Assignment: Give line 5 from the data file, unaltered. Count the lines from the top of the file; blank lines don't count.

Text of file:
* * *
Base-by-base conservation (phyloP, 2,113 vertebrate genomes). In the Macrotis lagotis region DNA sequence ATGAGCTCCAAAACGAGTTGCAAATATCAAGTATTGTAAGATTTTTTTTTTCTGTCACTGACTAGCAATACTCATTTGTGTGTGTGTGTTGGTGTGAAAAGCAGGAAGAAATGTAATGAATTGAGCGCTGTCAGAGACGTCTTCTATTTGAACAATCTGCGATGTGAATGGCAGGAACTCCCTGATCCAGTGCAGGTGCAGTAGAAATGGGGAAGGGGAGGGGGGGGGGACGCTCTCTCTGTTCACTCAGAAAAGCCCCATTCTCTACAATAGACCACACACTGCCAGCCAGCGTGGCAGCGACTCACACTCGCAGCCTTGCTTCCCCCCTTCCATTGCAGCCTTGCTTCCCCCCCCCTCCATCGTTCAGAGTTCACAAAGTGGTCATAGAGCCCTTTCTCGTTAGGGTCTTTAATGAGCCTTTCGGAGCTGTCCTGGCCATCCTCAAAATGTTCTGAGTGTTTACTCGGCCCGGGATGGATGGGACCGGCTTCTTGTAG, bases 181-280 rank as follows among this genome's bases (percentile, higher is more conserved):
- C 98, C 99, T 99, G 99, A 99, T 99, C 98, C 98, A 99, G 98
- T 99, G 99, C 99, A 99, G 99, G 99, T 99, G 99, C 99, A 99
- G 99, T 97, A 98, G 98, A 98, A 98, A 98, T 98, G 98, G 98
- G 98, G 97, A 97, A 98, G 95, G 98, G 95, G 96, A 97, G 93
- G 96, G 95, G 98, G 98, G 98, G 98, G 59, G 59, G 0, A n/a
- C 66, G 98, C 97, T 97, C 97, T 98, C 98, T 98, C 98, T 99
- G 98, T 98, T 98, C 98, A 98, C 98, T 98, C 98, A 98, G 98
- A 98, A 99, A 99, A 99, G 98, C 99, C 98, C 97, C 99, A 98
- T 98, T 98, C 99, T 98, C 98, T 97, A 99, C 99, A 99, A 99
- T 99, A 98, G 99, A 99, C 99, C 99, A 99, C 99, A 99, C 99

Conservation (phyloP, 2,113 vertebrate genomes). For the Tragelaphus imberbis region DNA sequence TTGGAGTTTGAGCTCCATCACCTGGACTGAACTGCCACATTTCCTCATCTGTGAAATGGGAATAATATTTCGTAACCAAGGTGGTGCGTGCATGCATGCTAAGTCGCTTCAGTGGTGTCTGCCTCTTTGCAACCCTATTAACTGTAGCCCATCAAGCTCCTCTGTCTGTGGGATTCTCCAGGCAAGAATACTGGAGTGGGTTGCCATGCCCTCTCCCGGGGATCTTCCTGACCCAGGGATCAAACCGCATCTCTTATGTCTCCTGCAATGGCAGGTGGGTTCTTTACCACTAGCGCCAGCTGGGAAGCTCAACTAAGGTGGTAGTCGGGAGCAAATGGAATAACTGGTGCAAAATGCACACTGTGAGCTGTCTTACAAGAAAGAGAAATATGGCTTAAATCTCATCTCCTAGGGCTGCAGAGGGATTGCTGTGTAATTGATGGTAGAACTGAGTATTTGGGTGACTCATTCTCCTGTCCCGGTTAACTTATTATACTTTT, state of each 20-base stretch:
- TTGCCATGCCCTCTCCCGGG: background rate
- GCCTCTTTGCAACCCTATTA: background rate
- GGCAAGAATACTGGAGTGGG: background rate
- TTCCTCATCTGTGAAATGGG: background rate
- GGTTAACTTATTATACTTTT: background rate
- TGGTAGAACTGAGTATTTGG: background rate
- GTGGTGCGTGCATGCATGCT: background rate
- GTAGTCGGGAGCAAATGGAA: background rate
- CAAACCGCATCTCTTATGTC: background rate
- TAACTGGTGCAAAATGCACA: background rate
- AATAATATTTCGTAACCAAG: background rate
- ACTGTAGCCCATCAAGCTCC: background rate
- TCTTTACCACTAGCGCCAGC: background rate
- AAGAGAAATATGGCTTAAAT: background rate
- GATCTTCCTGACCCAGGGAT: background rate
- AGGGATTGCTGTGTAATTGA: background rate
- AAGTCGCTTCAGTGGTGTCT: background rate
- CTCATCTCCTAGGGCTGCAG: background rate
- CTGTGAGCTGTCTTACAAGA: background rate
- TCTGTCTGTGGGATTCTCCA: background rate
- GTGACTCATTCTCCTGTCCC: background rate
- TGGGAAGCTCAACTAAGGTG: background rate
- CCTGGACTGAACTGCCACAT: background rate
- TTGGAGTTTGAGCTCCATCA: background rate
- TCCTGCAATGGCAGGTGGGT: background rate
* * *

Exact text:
- G 98, G 97, A 97, A 98, G 95, G 98, G 95, G 96, A 97, G 93